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First data from Venus Express !
djellison
post Dec 19 2006, 08:39 AM
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QUOTE (Phil Stooke @ Dec 19 2006, 02:00 AM) *
The key here is to look for differences between measured and modelled temps,


Or even the changes over time in the differences between measured and modelled - that would be more of a clincher.

Doug
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edstrick
post Dec 19 2006, 09:42 AM
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The trick will be to minimize interference from variable cloud opacity and any specrtral color imparted to the surface emitted near IR filtering up through the clouds by varying cloud properties. The more data the accumulate, the more they will be able to cherry-pick data with the lowest cloud interference. For precise searches for thermal hotspots, they'll have to convolve the surface emissions with the blur-function of the atmosphere, and then the blur-and-sampling of the Venus Express observations before decisively detecting a thermal anomaly.
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remcook
post Dec 19 2006, 09:56 AM
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QUOTE
But to me it looks like the second map shows even more topographic effects than the first. For instance, in the center of both maps is a bluish region, which overlies a region of high mountains called Phoebe Regio. In the right-hand map, its temperatures seem even colder than they do on the left side, so it would seem that the effects of topography have been accentuated rather than removed. It would seem I don't quite understand their topography correction.


some people already noted the thing about the 'second' image being a modelled map of topography. Just one note: in order to retrieve temperature, a correction is needed to account for topography. If you have high topography, you'll have less atmosphere in the way, so less atmospheric absorption. I think this is the correction you mention. However, the actual surface temperature is ALSO correlated to altitude, since the atmosphere is colder at higher altitudes.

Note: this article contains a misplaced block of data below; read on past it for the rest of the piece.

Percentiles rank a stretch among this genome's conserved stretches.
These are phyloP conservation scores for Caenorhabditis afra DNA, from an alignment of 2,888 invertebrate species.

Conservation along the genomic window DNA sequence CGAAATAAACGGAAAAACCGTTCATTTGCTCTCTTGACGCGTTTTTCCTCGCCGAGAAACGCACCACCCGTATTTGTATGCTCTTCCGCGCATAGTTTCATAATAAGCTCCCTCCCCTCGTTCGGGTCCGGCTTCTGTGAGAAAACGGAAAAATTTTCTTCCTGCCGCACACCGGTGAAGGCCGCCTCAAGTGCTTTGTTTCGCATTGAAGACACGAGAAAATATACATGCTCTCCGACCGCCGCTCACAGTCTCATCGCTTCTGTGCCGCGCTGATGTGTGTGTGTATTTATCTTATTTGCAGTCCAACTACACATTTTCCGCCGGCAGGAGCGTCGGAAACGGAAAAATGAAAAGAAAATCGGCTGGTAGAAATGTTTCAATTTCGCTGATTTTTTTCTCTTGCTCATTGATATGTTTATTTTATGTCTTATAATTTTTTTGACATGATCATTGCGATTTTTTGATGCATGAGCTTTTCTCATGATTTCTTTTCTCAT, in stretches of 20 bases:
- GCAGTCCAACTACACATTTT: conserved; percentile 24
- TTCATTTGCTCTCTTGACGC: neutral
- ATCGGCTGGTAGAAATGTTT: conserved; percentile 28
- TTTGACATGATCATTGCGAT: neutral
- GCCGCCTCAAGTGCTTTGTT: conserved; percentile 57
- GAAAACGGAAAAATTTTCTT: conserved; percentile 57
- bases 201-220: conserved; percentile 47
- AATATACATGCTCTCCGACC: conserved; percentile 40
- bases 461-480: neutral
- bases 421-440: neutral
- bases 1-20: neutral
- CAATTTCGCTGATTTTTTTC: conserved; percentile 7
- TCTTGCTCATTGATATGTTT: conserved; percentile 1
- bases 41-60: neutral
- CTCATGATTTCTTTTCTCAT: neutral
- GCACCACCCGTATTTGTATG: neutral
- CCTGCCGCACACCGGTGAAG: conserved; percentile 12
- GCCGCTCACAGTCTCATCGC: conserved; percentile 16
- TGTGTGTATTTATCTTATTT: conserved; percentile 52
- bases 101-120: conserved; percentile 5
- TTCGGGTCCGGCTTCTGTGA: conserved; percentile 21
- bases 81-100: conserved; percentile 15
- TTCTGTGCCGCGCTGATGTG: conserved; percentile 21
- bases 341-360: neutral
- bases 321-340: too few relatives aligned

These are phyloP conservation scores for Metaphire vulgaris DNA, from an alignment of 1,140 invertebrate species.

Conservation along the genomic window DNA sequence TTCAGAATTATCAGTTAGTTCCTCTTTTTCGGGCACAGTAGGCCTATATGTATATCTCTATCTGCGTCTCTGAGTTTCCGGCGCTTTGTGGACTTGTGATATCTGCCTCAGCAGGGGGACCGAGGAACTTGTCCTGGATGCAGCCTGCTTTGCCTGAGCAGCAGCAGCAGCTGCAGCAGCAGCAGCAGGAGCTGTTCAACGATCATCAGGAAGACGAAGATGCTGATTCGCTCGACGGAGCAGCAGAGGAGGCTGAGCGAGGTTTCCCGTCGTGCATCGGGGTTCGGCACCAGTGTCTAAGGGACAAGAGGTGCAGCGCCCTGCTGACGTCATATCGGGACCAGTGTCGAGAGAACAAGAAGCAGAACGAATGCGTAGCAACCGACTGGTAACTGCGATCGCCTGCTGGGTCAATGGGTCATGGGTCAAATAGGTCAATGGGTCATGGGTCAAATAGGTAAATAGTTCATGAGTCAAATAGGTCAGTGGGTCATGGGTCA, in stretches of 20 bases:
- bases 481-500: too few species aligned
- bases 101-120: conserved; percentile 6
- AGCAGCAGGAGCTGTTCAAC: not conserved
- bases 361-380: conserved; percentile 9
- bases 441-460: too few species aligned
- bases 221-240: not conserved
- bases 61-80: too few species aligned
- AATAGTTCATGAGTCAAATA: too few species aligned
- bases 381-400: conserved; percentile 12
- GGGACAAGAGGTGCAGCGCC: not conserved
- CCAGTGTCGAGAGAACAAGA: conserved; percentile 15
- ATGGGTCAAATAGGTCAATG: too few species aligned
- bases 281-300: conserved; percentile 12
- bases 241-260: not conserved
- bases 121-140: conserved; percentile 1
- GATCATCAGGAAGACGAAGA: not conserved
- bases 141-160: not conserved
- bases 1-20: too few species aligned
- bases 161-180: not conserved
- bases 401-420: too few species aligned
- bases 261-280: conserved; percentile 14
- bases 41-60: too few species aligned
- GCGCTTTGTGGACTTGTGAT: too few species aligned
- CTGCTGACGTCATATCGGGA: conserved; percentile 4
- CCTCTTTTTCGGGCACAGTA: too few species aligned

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elakdawalla
post Dec 19 2006, 05:43 PM
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QUOTE (volcanopele @ Dec 18 2006, 02:48 PM) *
Nice write-up about this on your blog, Emily. However, I think that the release image shows both the actual data from VIRTIS, as well as a simulated view of temperatures based on altimetry data from Magellan, not VIRTIS data corrected for altitude.

QUOTE (Phil Stooke @ Dec 18 2006, 06:00 PM) *
Yes, the Magellan map is modelled temperature based on topography and some assumed lapse rate. The key here is to look for differences between measured and modelled temps, which might reveal hot spots - active volcanism. And Emily - your map of the Venus hemisphere is - alas - wrong! You are looking at Ovda Regio, not Phoebe. You're about 180 degrees off. Mixed up east and west longitudes?

Ooopss.... no wonder I was having a hard time finding the spots on the ESA release on that globe. I apologize for the mistakes. Not my best work at all. sad.gif Thanks for the corrections, guys.

--Emily


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scalbers
post Dec 20 2006, 04:35 PM
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QUOTE (Phil Stooke @ Dec 19 2006, 02:00 AM) *
Yes, the Magellan map is modelled temperature based on topography and some assumed lapse rate. The key here is to look for differences between measured and modelled temps, which might reveal hot spots - active volcanism.

And Emily - your map of the Venus hemisphere is - alas - wrong! You are looking at Ovda Regio, not Phoebe. You're about 180 degrees off. Mixed up east and west longitudes?

Phil


Greetings,

Oooops, I wonder if this errant globe posted for a while in Emily's blog was the same one I had sent her last week or so? I had imported the Venus map that Emily and I had put together into Celestia. I now see there was a 180 degree shift in the way I had imported the map. So when I get the chance I'll try to make a new globe in Celestia - though it'll be a couple of weeks until I'm back to my computer and email. The previous globe I made was just of the radar reflectivity. I also have a shaded/colored relief map of topography on my web site that would also be of interest to compare with the VIRTIS data. If anyone has access to Celestia in the meantime, feel free to give these maps a try.


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Phil Stooke
post Dec 20 2006, 05:37 PM
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The VIRTIS map from ESA is labelled with negative longitudes, with -90 at center. If you just enter 90 without noticing the sign you get your 180 shift. Curse the backwards rotation of Venus!

Phil


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edstrick
post Dec 21 2006, 08:06 AM
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"... Curse the backwards rotation of Venus!"

I'm having fun thinking of worse.. how about a planet with an IMAGINARY rotation. (sqrt(-1))

We apparently have small riged-body asteroids with 2 spin axes, I think Toutatis is one. Does a tumbling spin, like an American Football.
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